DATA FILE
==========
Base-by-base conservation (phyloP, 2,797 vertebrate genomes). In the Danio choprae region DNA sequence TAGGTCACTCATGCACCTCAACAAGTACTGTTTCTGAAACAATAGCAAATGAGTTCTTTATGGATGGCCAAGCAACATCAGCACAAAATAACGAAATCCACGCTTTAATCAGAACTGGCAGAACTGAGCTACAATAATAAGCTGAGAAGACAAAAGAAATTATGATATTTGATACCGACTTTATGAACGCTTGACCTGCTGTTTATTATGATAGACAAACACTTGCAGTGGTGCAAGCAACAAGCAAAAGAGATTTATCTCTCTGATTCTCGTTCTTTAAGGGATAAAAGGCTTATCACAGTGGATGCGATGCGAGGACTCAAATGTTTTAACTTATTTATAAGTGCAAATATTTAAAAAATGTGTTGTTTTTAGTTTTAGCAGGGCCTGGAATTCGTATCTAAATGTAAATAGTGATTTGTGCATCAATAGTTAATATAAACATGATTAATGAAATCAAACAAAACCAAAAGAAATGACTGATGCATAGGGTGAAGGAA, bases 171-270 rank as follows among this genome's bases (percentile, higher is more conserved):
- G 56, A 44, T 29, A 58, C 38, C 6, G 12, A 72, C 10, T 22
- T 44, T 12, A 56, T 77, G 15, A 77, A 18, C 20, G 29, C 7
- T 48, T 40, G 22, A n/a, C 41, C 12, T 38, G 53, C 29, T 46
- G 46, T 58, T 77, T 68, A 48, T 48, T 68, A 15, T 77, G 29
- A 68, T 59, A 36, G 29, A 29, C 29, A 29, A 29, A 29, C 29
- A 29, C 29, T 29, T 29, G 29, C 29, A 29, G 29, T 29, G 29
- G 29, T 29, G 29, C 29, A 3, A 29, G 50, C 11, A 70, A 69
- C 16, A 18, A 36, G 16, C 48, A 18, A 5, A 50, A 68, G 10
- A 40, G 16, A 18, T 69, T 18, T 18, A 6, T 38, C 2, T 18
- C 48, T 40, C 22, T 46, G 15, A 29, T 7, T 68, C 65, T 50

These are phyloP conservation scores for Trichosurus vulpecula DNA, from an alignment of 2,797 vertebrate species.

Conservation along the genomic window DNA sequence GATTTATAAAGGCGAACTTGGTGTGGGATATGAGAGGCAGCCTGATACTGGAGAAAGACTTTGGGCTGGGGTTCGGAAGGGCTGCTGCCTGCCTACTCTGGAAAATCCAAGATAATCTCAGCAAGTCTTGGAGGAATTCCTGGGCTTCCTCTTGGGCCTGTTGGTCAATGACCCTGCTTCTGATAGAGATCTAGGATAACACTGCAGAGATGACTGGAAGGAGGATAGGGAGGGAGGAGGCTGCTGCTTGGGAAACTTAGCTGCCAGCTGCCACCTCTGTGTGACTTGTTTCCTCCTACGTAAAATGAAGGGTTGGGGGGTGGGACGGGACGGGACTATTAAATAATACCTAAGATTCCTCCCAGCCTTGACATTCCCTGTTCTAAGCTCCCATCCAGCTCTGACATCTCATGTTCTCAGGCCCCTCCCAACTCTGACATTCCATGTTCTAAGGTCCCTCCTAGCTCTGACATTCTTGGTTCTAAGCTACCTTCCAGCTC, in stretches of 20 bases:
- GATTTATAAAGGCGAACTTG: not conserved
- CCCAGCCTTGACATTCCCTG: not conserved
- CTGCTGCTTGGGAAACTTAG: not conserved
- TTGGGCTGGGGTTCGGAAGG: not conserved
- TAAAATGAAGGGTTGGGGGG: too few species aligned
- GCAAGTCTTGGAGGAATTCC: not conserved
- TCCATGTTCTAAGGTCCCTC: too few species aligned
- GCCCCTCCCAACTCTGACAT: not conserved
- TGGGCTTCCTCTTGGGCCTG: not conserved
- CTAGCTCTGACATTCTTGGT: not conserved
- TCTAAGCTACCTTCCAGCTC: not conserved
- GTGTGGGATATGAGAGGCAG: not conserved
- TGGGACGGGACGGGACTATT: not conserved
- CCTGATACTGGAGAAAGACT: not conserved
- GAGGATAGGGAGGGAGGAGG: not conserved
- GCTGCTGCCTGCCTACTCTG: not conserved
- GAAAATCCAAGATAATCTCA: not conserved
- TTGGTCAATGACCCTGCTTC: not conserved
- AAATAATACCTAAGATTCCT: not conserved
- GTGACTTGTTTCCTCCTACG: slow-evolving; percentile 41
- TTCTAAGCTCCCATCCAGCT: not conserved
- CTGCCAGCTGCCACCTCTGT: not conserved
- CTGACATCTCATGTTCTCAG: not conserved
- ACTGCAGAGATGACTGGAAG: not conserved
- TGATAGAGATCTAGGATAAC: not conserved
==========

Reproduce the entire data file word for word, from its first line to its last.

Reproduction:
Base-by-base conservation (phyloP, 2,797 vertebrate genomes). In the Danio choprae region DNA sequence TAGGTCACTCATGCACCTCAACAAGTACTGTTTCTGAAACAATAGCAAATGAGTTCTTTATGGATGGCCAAGCAACATCAGCACAAAATAACGAAATCCACGCTTTAATCAGAACTGGCAGAACTGAGCTACAATAATAAGCTGAGAAGACAAAAGAAATTATGATATTTGATACCGACTTTATGAACGCTTGACCTGCTGTTTATTATGATAGACAAACACTTGCAGTGGTGCAAGCAACAAGCAAAAGAGATTTATCTCTCTGATTCTCGTTCTTTAAGGGATAAAAGGCTTATCACAGTGGATGCGATGCGAGGACTCAAATGTTTTAACTTATTTATAAGTGCAAATATTTAAAAAATGTGTTGTTTTTAGTTTTAGCAGGGCCTGGAATTCGTATCTAAATGTAAATAGTGATTTGTGCATCAATAGTTAATATAAACATGATTAATGAAATCAAACAAAACCAAAAGAAATGACTGATGCATAGGGTGAAGGAA, bases 171-270 rank as follows among this genome's bases (percentile, higher is more conserved):
- G 56, A 44, T 29, A 58, C 38, C 6, G 12, A 72, C 10, T 22
- T 44, T 12, A 56, T 77, G 15, A 77, A 18, C 20, G 29, C 7
- T 48, T 40, G 22, A n/a, C 41, C 12, T 38, G 53, C 29, T 46
- G 46, T 58, T 77, T 68, A 48, T 48, T 68, A 15, T 77, G 29
- A 68, T 59, A 36, G 29, A 29, C 29, A 29, A 29, A 29, C 29
- A 29, C 29, T 29, T 29, G 29, C 29, A 29, G 29, T 29, G 29
- G 29, T 29, G 29, C 29, A 3, A 29, G 50, C 11, A 70, A 69
- C 16, A 18, A 36, G 16, C 48, A 18, A 5, A 50, A 68, G 10
- A 40, G 16, A 18, T 69, T 18, T 18, A 6, T 38, C 2, T 18
- C 48, T 40, C 22, T 46, G 15, A 29, T 7, T 68, C 65, T 50

These are phyloP conservation scores for Trichosurus vulpecula DNA, from an alignment of 2,797 vertebrate species.

Conservation along the genomic window DNA sequence GATTTATAAAGGCGAACTTGGTGTGGGATATGAGAGGCAGCCTGATACTGGAGAAAGACTTTGGGCTGGGGTTCGGAAGGGCTGCTGCCTGCCTACTCTGGAAAATCCAAGATAATCTCAGCAAGTCTTGGAGGAATTCCTGGGCTTCCTCTTGGGCCTGTTGGTCAATGACCCTGCTTCTGATAGAGATCTAGGATAACACTGCAGAGATGACTGGAAGGAGGATAGGGAGGGAGGAGGCTGCTGCTTGGGAAACTTAGCTGCCAGCTGCCACCTCTGTGTGACTTGTTTCCTCCTACGTAAAATGAAGGGTTGGGGGGTGGGACGGGACGGGACTATTAAATAATACCTAAGATTCCTCCCAGCCTTGACATTCCCTGTTCTAAGCTCCCATCCAGCTCTGACATCTCATGTTCTCAGGCCCCTCCCAACTCTGACATTCCATGTTCTAAGGTCCCTCCTAGCTCTGACATTCTTGGTTCTAAGCTACCTTCCAGCTC, in stretches of 20 bases:
- GATTTATAAAGGCGAACTTG: not conserved
- CCCAGCCTTGACATTCCCTG: not conserved
- CTGCTGCTTGGGAAACTTAG: not conserved
- TTGGGCTGGGGTTCGGAAGG: not conserved
- TAAAATGAAGGGTTGGGGGG: too few species aligned
- GCAAGTCTTGGAGGAATTCC: not conserved
- TCCATGTTCTAAGGTCCCTC: too few species aligned
- GCCCCTCCCAACTCTGACAT: not conserved
- TGGGCTTCCTCTTGGGCCTG: not conserved
- CTAGCTCTGACATTCTTGGT: not conserved
- TCTAAGCTACCTTCCAGCTC: not conserved
- GTGTGGGATATGAGAGGCAG: not conserved
- TGGGACGGGACGGGACTATT: not conserved
- CCTGATACTGGAGAAAGACT: not conserved
- GAGGATAGGGAGGGAGGAGG: not conserved
- GCTGCTGCCTGCCTACTCTG: not conserved
- GAAAATCCAAGATAATCTCA: not conserved
- TTGGTCAATGACCCTGCTTC: not conserved
- AAATAATACCTAAGATTCCT: not conserved
- GTGACTTGTTTCCTCCTACG: slow-evolving; percentile 41
- TTCTAAGCTCCCATCCAGCT: not conserved
- CTGCCAGCTGCCACCTCTGT: not conserved
- CTGACATCTCATGTTCTCAG: not conserved
- ACTGCAGAGATGACTGGAAG: not conserved
- TGATAGAGATCTAGGATAAC: not conserved